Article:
Beyond Pedagogy: 8 Other Things A Teacher Needs To Be Effective In The Classroom

contributed by Anne Davis

It’s unfortunate that teachers often take the brunt of the backlash when students and school systems don’t succeed.

Though it is the role of a teacher to educate, this role cannot be completed efficiently if not provided the right tools. Educators must be provided with the appropriate environment, time, finances, and educational resources to teach students in this ever-changing society.

Generally, what teachers need to be effective in the classroom is thought of in terms of content knowledge, pedagogical knowledge, classroom management skills, and related soft skills like time management and organization. This post offers a brief overview of some of the ‘other’ things beyond pedagogy and content knowledge that teachers need to be effective.

Beyond Pedagogy: 8 Other Things A Teacher Needs To Be Effective In The Classroom

1. Manageable expectations

While we could discuss the ‘expectations’ of education at large, for now, let’s simply focus on class size and available space and technology.

Students cannot learn efficiently if they don’t have enough space. Overcrowding is not only uncomfortable but can be a distraction and present problems. As class sizes increase each year, it is imperative that teachers are provided with classrooms that can accommodate all of their students comfortably.

2. Support from ‘home’

Regardless of what the student’s home circumstance is, teachers can always benefit from support at home in the form of literacy and skill improvement, as well as organization and mindset/moral support.

3. Time

Beyond reasonable expectations, teachers having enough time to do their jobs is one of the most crucial factors for their success. (Here are some ways teachers can save time in the classroom). Part of that time is enough time with students. Learning new concepts isn’t something that tends to happen overnight.

If students are to truly grasp the curriculum taught to them, educators must be given an appropriate amount of time to work the lessons. Oftentimes, however, teachers are on such a tight schedule to meet deadlines and get students to pass standardized tests that they don’t have the adequate time to work on student comprehension and academic retention.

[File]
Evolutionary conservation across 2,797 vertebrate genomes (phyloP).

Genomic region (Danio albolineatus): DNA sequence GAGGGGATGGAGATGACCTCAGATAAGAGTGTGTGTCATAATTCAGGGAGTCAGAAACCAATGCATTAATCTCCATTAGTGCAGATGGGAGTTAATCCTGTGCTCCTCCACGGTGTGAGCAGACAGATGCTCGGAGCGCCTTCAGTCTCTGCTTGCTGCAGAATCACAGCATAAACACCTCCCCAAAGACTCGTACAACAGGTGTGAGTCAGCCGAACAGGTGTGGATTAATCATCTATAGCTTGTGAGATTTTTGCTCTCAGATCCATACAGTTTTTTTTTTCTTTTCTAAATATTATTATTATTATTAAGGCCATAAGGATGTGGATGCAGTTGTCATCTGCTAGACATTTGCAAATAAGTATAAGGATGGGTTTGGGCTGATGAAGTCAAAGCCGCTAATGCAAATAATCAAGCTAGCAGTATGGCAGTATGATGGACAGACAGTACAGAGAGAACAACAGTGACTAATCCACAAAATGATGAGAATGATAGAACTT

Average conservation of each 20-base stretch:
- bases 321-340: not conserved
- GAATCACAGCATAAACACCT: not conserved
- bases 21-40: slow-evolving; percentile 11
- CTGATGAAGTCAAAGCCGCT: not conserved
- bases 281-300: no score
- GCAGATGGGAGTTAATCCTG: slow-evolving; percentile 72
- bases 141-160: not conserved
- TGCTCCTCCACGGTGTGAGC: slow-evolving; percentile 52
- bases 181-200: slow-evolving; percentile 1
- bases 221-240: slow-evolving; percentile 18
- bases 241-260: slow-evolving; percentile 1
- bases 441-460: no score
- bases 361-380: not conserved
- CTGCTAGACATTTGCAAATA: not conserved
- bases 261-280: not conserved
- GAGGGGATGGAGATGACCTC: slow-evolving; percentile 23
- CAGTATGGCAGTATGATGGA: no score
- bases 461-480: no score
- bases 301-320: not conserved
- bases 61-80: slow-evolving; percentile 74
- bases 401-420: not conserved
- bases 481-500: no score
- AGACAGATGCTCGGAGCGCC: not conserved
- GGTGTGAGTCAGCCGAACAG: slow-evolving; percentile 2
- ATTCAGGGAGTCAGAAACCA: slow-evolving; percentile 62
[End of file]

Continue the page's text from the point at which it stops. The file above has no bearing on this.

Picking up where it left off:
4. Adequate funding for curriculum, training, and other teaching and learning resources.

Whether public or private, education isn’t cheap. After using allotted funds for salaries and operational costs, however, teachers often don’t have much to work with.

Students, therefore, suffer because they are not provided with enough funds to obtain the resources needed to enhance their learning experience. It is important for teachers to work with the school administrators and/or parents and the community to find solutions to raise funds for their students.

5. Technology that helps students learn.

Gone are the days where paper and hard copy textbooks are used in the classrooms.

Today’s digitally-inclined world has transformed the way students learn. To keep up with modern times, it is necessary for teachers to have the right educational resources. From computers and tablets to software and online tools like animation drawing videos, these sources are vital to being an effective teacher. Though many of these tools and applications can be accessed for free, teachers must look to school administrators to supply them with the basics (i.e. computer, internet connection, etc)

6. For things to work.

Teachers cannot effectively do their jobs if they work in a facility where the technology and related equipment is unreliable.

Trying to make copies on a printer that keeps jamming or breaking down, or even trying to do online research or submit grades on an outdated computer isn’t going to cut it. That’s why it is important for schools to allocate funds in the budget to provide their staff with reliable and up to date equipment. Whether that means investing in a refurbished Versant 80 for sale or upgrading the computer and phone systems it needs to be done to provide students with the best learning experience.

7. A positive work environment

If teachers are dissatisfied with the conditions they’re forced to work in, this translates to their ability to educate students. School administrators need to ensure that teachers are given more than just fair salaries. Teachers want to work in an educational system that provides the best work-life balance.

This can include things like health benefits, paid time off, personal development, training, advancement opportunities, and creature comforts like a teacher’s lounge. Yet, when educators feel supported by their employer, they tend to be a lot more effective in the classroom.

8. Community and cultural championing and support

Again, teachers catch a lot of flack for the success or failure of a student’s education, but the weight is not all on their shoulders.

It is also the responsibility of other staff within the facility as well as parents. When parents, other teachers, school administration, and the community all work together, children reap the benefits in a positive way. Teachers should participate in PTO and PTA programs, get involved in school events, and most importantly, speak up to administration, parents, and others when they need assistance.

There’s more scrutiny about teachers and the educational system now than there has ever been before. Teachers are often evaluated on their performance in the classroom and are quickly blamed when students don’t perform as they should. Yet, the truth is that if educators aren’t provided with the tools, resources, and creature comforts such as those described above, they cannot be expected to be as effective in the classrooms.

*previously published at TeachThought.com

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